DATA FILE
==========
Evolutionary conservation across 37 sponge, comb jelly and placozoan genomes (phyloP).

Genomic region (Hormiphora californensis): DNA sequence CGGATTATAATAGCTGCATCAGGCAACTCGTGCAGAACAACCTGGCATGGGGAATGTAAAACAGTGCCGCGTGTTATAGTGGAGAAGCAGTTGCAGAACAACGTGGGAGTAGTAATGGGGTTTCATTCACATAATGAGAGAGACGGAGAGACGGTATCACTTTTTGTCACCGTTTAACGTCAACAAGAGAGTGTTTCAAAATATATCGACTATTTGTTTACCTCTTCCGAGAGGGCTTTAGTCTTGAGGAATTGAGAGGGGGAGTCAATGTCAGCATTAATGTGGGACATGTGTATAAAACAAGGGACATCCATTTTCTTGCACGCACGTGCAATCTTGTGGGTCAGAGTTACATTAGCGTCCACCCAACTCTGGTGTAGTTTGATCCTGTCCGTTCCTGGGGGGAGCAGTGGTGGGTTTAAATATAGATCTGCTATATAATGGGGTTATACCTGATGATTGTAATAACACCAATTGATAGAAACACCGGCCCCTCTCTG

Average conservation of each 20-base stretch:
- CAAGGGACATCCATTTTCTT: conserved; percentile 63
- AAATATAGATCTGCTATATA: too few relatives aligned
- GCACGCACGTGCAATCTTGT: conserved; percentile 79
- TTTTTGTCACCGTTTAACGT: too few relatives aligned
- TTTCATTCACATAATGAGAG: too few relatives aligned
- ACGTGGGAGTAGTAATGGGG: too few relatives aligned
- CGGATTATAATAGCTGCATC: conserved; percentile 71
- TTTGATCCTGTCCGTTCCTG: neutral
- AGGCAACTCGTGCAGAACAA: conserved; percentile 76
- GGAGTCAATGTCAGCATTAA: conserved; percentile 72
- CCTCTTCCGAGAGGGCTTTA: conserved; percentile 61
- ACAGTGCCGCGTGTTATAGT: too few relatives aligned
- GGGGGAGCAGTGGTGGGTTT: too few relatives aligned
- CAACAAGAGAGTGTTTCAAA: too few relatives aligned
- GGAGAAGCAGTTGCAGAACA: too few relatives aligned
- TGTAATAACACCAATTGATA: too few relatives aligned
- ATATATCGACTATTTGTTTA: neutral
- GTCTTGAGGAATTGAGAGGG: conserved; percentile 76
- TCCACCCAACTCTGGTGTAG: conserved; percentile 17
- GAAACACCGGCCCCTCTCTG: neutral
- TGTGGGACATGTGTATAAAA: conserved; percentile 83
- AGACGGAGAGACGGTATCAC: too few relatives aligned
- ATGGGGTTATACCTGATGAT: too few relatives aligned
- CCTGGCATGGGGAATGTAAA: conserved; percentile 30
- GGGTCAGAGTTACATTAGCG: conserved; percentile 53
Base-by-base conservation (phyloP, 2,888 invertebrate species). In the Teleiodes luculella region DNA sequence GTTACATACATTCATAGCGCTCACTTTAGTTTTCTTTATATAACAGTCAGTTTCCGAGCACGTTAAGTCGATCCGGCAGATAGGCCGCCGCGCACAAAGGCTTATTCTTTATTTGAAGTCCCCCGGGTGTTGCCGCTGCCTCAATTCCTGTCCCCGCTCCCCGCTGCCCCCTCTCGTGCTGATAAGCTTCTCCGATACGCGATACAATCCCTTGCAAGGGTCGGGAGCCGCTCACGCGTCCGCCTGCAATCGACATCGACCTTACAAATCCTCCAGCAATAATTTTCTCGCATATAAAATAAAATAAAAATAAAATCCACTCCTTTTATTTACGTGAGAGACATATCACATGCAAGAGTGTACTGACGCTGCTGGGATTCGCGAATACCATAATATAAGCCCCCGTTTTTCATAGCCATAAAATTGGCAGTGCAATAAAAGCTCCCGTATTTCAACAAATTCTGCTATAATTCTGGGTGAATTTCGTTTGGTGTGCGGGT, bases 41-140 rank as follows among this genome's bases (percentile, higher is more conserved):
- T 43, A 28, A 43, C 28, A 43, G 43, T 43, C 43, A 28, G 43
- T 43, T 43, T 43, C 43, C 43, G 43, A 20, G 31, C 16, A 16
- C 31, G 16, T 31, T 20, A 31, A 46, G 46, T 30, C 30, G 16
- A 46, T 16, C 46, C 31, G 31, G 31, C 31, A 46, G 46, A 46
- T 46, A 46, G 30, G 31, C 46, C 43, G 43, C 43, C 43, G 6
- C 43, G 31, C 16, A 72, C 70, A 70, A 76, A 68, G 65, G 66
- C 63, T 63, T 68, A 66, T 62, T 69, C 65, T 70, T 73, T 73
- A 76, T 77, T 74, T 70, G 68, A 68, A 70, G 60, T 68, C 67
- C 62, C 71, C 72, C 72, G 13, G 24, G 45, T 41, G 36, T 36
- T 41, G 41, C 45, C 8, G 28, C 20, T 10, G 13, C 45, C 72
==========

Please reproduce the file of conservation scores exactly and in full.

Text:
Evolutionary conservation across 37 sponge, comb jelly and placozoan genomes (phyloP).

Genomic region (Hormiphora californensis): DNA sequence CGGATTATAATAGCTGCATCAGGCAACTCGTGCAGAACAACCTGGCATGGGGAATGTAAAACAGTGCCGCGTGTTATAGTGGAGAAGCAGTTGCAGAACAACGTGGGAGTAGTAATGGGGTTTCATTCACATAATGAGAGAGACGGAGAGACGGTATCACTTTTTGTCACCGTTTAACGTCAACAAGAGAGTGTTTCAAAATATATCGACTATTTGTTTACCTCTTCCGAGAGGGCTTTAGTCTTGAGGAATTGAGAGGGGGAGTCAATGTCAGCATTAATGTGGGACATGTGTATAAAACAAGGGACATCCATTTTCTTGCACGCACGTGCAATCTTGTGGGTCAGAGTTACATTAGCGTCCACCCAACTCTGGTGTAGTTTGATCCTGTCCGTTCCTGGGGGGAGCAGTGGTGGGTTTAAATATAGATCTGCTATATAATGGGGTTATACCTGATGATTGTAATAACACCAATTGATAGAAACACCGGCCCCTCTCTG

Average conservation of each 20-base stretch:
- CAAGGGACATCCATTTTCTT: conserved; percentile 63
- AAATATAGATCTGCTATATA: too few relatives aligned
- GCACGCACGTGCAATCTTGT: conserved; percentile 79
- TTTTTGTCACCGTTTAACGT: too few relatives aligned
- TTTCATTCACATAATGAGAG: too few relatives aligned
- ACGTGGGAGTAGTAATGGGG: too few relatives aligned
- CGGATTATAATAGCTGCATC: conserved; percentile 71
- TTTGATCCTGTCCGTTCCTG: neutral
- AGGCAACTCGTGCAGAACAA: conserved; percentile 76
- GGAGTCAATGTCAGCATTAA: conserved; percentile 72
- CCTCTTCCGAGAGGGCTTTA: conserved; percentile 61
- ACAGTGCCGCGTGTTATAGT: too few relatives aligned
- GGGGGAGCAGTGGTGGGTTT: too few relatives aligned
- CAACAAGAGAGTGTTTCAAA: too few relatives aligned
- GGAGAAGCAGTTGCAGAACA: too few relatives aligned
- TGTAATAACACCAATTGATA: too few relatives aligned
- ATATATCGACTATTTGTTTA: neutral
- GTCTTGAGGAATTGAGAGGG: conserved; percentile 76
- TCCACCCAACTCTGGTGTAG: conserved; percentile 17
- GAAACACCGGCCCCTCTCTG: neutral
- TGTGGGACATGTGTATAAAA: conserved; percentile 83
- AGACGGAGAGACGGTATCAC: too few relatives aligned
- ATGGGGTTATACCTGATGAT: too few relatives aligned
- CCTGGCATGGGGAATGTAAA: conserved; percentile 30
- GGGTCAGAGTTACATTAGCG: conserved; percentile 53
Base-by-base conservation (phyloP, 2,888 invertebrate species). In the Teleiodes luculella region DNA sequence GTTACATACATTCATAGCGCTCACTTTAGTTTTCTTTATATAACAGTCAGTTTCCGAGCACGTTAAGTCGATCCGGCAGATAGGCCGCCGCGCACAAAGGCTTATTCTTTATTTGAAGTCCCCCGGGTGTTGCCGCTGCCTCAATTCCTGTCCCCGCTCCCCGCTGCCCCCTCTCGTGCTGATAAGCTTCTCCGATACGCGATACAATCCCTTGCAAGGGTCGGGAGCCGCTCACGCGTCCGCCTGCAATCGACATCGACCTTACAAATCCTCCAGCAATAATTTTCTCGCATATAAAATAAAATAAAAATAAAATCCACTCCTTTTATTTACGTGAGAGACATATCACATGCAAGAGTGTACTGACGCTGCTGGGATTCGCGAATACCATAATATAAGCCCCCGTTTTTCATAGCCATAAAATTGGCAGTGCAATAAAAGCTCCCGTATTTCAACAAATTCTGCTATAATTCTGGGTGAATTTCGTTTGGTGTGCGGGT, bases 41-140 rank as follows among this genome's bases (percentile, higher is more conserved):
- T 43, A 28, A 43, C 28, A 43, G 43, T 43, C 43, A 28, G 43
- T 43, T 43, T 43, C 43, C 43, G 43, A 20, G 31, C 16, A 16
- C 31, G 16, T 31, T 20, A 31, A 46, G 46, T 30, C 30, G 16
- A 46, T 16, C 46, C 31, G 31, G 31, C 31, A 46, G 46, A 46
- T 46, A 46, G 30, G 31, C 46, C 43, G 43, C 43, C 43, G 6
- C 43, G 31, C 16, A 72, C 70, A 70, A 76, A 68, G 65, G 66
- C 63, T 63, T 68, A 66, T 62, T 69, C 65, T 70, T 73, T 73
- A 76, T 77, T 74, T 70, G 68, A 68, A 70, G 60, T 68, C 67
- C 62, C 71, C 72, C 72, G 13, G 24, G 45, T 41, G 36, T 36
- T 41, G 41, C 45, C 8, G 28, C 20, T 10, G 13, C 45, C 72